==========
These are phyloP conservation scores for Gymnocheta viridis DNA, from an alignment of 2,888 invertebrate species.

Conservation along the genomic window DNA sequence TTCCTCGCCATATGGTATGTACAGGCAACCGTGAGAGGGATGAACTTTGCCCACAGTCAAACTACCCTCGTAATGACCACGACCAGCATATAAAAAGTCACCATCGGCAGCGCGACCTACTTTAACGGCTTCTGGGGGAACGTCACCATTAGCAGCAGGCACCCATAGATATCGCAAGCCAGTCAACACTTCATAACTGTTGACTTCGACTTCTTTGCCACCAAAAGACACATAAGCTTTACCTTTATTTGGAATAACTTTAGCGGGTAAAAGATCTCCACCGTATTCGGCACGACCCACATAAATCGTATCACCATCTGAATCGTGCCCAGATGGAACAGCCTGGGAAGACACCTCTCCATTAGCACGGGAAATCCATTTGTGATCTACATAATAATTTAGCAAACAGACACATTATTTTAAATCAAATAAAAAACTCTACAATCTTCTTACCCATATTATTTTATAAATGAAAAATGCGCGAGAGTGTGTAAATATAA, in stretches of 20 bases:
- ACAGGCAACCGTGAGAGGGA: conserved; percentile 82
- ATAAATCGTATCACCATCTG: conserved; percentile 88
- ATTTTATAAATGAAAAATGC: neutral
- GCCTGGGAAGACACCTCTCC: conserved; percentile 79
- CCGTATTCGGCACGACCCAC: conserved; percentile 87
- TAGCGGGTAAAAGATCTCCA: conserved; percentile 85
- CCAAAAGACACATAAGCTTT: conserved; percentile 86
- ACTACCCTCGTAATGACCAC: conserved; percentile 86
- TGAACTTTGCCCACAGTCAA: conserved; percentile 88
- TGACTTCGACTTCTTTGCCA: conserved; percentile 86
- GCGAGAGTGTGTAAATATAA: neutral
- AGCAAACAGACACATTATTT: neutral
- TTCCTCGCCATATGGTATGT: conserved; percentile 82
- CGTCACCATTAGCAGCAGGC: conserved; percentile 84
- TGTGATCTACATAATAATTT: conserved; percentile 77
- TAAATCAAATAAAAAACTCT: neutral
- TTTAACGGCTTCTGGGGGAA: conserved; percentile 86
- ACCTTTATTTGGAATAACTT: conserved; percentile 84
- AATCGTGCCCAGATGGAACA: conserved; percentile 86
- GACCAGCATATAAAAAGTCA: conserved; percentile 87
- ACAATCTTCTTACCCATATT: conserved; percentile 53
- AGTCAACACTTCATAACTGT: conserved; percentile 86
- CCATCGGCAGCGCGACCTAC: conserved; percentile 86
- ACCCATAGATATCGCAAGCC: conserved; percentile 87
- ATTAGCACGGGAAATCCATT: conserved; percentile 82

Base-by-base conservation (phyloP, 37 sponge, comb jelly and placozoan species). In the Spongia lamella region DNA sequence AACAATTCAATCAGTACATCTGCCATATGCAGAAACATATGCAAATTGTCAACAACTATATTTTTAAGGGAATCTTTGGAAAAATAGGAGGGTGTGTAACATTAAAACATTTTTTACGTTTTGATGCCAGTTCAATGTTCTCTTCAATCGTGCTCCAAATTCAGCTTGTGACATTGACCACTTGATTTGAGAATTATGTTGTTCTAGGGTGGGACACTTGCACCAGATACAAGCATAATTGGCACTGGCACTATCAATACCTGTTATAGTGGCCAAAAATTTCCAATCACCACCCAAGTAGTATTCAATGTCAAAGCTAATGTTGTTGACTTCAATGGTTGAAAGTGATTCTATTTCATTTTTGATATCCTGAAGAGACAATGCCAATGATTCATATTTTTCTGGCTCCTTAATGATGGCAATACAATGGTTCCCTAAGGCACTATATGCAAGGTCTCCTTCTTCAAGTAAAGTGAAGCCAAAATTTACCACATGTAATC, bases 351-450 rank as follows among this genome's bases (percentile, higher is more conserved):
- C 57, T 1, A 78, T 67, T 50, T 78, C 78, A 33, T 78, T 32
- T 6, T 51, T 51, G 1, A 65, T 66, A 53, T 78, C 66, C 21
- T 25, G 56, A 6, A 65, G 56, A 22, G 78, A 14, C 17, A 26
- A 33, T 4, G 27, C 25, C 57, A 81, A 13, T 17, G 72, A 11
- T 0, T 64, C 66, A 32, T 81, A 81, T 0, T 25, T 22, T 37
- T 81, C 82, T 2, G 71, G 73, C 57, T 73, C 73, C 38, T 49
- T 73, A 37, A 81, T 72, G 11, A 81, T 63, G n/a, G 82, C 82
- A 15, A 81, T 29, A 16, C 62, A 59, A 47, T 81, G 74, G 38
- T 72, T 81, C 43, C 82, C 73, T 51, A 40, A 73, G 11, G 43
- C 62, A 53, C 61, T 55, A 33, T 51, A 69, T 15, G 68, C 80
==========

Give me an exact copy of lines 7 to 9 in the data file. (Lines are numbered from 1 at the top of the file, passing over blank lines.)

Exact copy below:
- CCGTATTCGGCACGACCCAC: conserved; percentile 87
- TAGCGGGTAAAAGATCTCCA: conserved; percentile 85
- CCAAAAGACACATAAGCTTT: conserved; percentile 86